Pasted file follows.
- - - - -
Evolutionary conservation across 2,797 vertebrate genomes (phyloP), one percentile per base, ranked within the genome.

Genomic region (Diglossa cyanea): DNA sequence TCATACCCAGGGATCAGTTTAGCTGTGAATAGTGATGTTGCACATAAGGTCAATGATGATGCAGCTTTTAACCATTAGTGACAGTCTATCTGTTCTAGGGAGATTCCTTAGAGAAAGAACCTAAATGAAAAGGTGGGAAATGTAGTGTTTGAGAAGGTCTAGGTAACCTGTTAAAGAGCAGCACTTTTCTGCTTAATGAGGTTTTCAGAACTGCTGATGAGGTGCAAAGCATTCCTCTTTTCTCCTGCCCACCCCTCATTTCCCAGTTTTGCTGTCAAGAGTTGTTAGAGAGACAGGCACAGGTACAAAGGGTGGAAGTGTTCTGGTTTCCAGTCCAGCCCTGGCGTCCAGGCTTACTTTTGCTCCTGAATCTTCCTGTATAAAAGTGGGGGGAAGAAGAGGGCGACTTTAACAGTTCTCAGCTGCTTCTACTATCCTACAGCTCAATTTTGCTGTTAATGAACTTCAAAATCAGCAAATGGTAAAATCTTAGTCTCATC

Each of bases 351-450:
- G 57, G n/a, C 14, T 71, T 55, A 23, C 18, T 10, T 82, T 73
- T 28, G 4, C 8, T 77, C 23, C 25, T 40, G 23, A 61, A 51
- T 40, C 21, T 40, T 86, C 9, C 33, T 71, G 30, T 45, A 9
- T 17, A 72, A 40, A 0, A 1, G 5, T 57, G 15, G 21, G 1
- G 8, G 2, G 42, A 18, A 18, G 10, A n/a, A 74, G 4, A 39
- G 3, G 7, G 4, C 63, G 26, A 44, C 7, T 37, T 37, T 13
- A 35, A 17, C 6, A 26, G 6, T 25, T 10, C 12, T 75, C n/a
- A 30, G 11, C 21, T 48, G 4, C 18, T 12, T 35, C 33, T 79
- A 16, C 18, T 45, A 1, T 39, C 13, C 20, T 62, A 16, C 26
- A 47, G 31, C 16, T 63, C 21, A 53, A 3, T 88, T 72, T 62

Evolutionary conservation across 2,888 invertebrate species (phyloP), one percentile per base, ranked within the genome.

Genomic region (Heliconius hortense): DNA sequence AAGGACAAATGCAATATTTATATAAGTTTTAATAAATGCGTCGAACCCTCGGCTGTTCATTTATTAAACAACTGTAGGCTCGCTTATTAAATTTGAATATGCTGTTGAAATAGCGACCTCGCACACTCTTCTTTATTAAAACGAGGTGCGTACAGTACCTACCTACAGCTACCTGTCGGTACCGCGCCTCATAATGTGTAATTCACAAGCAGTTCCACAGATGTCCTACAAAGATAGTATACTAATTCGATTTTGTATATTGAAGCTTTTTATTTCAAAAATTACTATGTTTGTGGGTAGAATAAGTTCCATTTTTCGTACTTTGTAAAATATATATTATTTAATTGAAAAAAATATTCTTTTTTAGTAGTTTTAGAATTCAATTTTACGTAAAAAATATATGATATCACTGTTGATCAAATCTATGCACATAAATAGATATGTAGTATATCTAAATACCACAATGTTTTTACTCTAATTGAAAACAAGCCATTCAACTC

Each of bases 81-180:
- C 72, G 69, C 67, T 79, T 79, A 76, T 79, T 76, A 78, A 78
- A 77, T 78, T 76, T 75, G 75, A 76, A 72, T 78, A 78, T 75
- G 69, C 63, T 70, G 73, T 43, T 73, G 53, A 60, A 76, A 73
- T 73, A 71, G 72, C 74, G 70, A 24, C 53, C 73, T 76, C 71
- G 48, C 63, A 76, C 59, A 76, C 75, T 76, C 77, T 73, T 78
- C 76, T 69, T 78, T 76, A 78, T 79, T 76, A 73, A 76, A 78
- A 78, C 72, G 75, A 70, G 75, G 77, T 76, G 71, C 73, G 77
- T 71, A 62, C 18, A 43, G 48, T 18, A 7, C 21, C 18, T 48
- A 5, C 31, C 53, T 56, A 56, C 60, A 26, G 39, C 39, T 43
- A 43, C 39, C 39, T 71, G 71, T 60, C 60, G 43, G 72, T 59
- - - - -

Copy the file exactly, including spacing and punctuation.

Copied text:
Evolutionary conservation across 2,797 vertebrate genomes (phyloP), one percentile per base, ranked within the genome.

Genomic region (Diglossa cyanea): DNA sequence TCATACCCAGGGATCAGTTTAGCTGTGAATAGTGATGTTGCACATAAGGTCAATGATGATGCAGCTTTTAACCATTAGTGACAGTCTATCTGTTCTAGGGAGATTCCTTAGAGAAAGAACCTAAATGAAAAGGTGGGAAATGTAGTGTTTGAGAAGGTCTAGGTAACCTGTTAAAGAGCAGCACTTTTCTGCTTAATGAGGTTTTCAGAACTGCTGATGAGGTGCAAAGCATTCCTCTTTTCTCCTGCCCACCCCTCATTTCCCAGTTTTGCTGTCAAGAGTTGTTAGAGAGACAGGCACAGGTACAAAGGGTGGAAGTGTTCTGGTTTCCAGTCCAGCCCTGGCGTCCAGGCTTACTTTTGCTCCTGAATCTTCCTGTATAAAAGTGGGGGGAAGAAGAGGGCGACTTTAACAGTTCTCAGCTGCTTCTACTATCCTACAGCTCAATTTTGCTGTTAATGAACTTCAAAATCAGCAAATGGTAAAATCTTAGTCTCATC

Each of bases 351-450:
- G 57, G n/a, C 14, T 71, T 55, A 23, C 18, T 10, T 82, T 73
- T 28, G 4, C 8, T 77, C 23, C 25, T 40, G 23, A 61, A 51
- T 40, C 21, T 40, T 86, C 9, C 33, T 71, G 30, T 45, A 9
- T 17, A 72, A 40, A 0, A 1, G 5, T 57, G 15, G 21, G 1
- G 8, G 2, G 42, A 18, A 18, G 10, A n/a, A 74, G 4, A 39
- G 3, G 7, G 4, C 63, G 26, A 44, C 7, T 37, T 37, T 13
- A 35, A 17, C 6, A 26, G 6, T 25, T 10, C 12, T 75, C n/a
- A 30, G 11, C 21, T 48, G 4, C 18, T 12, T 35, C 33, T 79
- A 16, C 18, T 45, A 1, T 39, C 13, C 20, T 62, A 16, C 26
- A 47, G 31, C 16, T 63, C 21, A 53, A 3, T 88, T 72, T 62

Evolutionary conservation across 2,888 invertebrate species (phyloP), one percentile per base, ranked within the genome.

Genomic region (Heliconius hortense): DNA sequence AAGGACAAATGCAATATTTATATAAGTTTTAATAAATGCGTCGAACCCTCGGCTGTTCATTTATTAAACAACTGTAGGCTCGCTTATTAAATTTGAATATGCTGTTGAAATAGCGACCTCGCACACTCTTCTTTATTAAAACGAGGTGCGTACAGTACCTACCTACAGCTACCTGTCGGTACCGCGCCTCATAATGTGTAATTCACAAGCAGTTCCACAGATGTCCTACAAAGATAGTATACTAATTCGATTTTGTATATTGAAGCTTTTTATTTCAAAAATTACTATGTTTGTGGGTAGAATAAGTTCCATTTTTCGTACTTTGTAAAATATATATTATTTAATTGAAAAAAATATTCTTTTTTAGTAGTTTTAGAATTCAATTTTACGTAAAAAATATATGATATCACTGTTGATCAAATCTATGCACATAAATAGATATGTAGTATATCTAAATACCACAATGTTTTTACTCTAATTGAAAACAAGCCATTCAACTC

Each of bases 81-180:
- C 72, G 69, C 67, T 79, T 79, A 76, T 79, T 76, A 78, A 78
- A 77, T 78, T 76, T 75, G 75, A 76, A 72, T 78, A 78, T 75
- G 69, C 63, T 70, G 73, T 43, T 73, G 53, A 60, A 76, A 73
- T 73, A 71, G 72, C 74, G 70, A 24, C 53, C 73, T 76, C 71
- G 48, C 63, A 76, C 59, A 76, C 75, T 76, C 77, T 73, T 78
- C 76, T 69, T 78, T 76, A 78, T 79, T 76, A 73, A 76, A 78
- A 78, C 72, G 75, A 70, G 75, G 77, T 76, G 71, C 73, G 77
- T 71, A 62, C 18, A 43, G 48, T 18, A 7, C 21, C 18, T 48
- A 5, C 31, C 53, T 56, A 56, C 60, A 26, G 39, C 39, T 43
- A 43, C 39, C 39, T 71, G 71, T 60, C 60, G 43, G 72, T 59